Computer Security More Conti Ransomware Source Code Leaks Online As...

More Conti Ransomware Source Code Leaks Online As Ukraine-Russia Invasion Progresses

More Conti Ransomware Source Code Leaks Online As Ukraine-Russia Invasion Progresses Image

The Conti ransomware gang made headlines in the past few weeks, but in a way few people expected. After the gang posted a zealous pro-Russian message in obvious support of the war in Ukraine, a member of the group whose sympathies were with Ukraine leaked significant amounts of internal correspondence of Conti members as well as the source code of older releases of the ransomware.

Now the person managing the Twitter account called ContiLeaks has published more leaks, including source code of more recent versions of the group's ransomware.

Who are the Conti crew?

Conti is a circle of Russian-speaking cybercriminals that has scored a number of successful ransomware attacks over the last couple of years, with estimated payouts in the millions of dollars.

The newly published source code leaked by the ContiLeaks account on Twitter has already been uploaded to VirusTotal. The package is password-protected, but the password was made available too.

The latest available source code leak appears to be considerably more recent, with a timestamp of early 2021. Even though this date is still a year ago, this leak is much more recent than the previously available source code.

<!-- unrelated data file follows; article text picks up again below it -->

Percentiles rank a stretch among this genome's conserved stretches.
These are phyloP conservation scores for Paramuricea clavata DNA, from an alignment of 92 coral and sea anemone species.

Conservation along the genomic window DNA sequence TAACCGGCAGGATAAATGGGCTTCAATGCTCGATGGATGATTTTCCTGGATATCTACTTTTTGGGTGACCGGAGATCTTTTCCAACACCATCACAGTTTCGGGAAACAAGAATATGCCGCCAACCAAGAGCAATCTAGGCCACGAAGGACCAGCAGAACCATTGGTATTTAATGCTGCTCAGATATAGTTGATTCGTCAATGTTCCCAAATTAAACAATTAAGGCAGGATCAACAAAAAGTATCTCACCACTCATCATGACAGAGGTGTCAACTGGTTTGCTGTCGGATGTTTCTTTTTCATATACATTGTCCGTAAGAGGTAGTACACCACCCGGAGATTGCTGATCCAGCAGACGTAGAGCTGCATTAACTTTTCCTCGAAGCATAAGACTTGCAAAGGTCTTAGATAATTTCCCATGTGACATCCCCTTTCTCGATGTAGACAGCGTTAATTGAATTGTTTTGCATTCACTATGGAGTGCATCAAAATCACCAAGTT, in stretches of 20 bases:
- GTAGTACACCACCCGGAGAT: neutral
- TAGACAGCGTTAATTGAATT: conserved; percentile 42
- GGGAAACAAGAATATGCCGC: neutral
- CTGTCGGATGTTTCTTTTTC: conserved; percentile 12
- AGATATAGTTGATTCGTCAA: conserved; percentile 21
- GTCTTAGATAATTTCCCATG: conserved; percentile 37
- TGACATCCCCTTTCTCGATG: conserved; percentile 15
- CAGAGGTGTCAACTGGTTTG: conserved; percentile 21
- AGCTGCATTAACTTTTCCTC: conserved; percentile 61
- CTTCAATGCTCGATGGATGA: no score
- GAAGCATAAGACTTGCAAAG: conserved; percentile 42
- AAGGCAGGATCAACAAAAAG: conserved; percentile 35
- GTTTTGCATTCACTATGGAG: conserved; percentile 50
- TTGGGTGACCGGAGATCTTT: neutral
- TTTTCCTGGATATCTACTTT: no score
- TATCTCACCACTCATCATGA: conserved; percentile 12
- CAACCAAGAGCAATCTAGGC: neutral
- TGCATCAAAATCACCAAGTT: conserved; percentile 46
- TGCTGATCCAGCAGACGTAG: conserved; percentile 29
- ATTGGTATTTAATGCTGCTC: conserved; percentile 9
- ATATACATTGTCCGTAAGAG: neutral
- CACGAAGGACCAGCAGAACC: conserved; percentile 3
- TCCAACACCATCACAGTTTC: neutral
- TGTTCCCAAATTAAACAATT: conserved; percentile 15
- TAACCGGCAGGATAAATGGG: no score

The internal Conti member chat logs that were previously leaked were too extensive to be analyzed quickly, but security researchers have been picking those apart gradually. Further analysis sheds light on the internal structure of the ransomware gang and shows that they operate similar to a regular business, with different departments responsible for different tasks. Those range from hiring new associates, to producing malware code, to negotiating with victims to ensure that payments are eventually made.

Are there more leaks to come?

A curious quirk discovered by Check Point researchers who are analyzing the chat logs is that a number of people who ended up working for Conti were actually hired normally, never realizing they are being recruited by criminals. Those unfortunate hires were led to think they were doing legitimate work on tools used for network penetration testing.

There is no way to tell if there will be more leaks to come, but the person operating the Twitter account promises much more after the initial leak and seems to be as good as his word so far. Whether the more up-to-date source code will help in the creation of any decryption tools for the current versions of the ransomware is also not clear.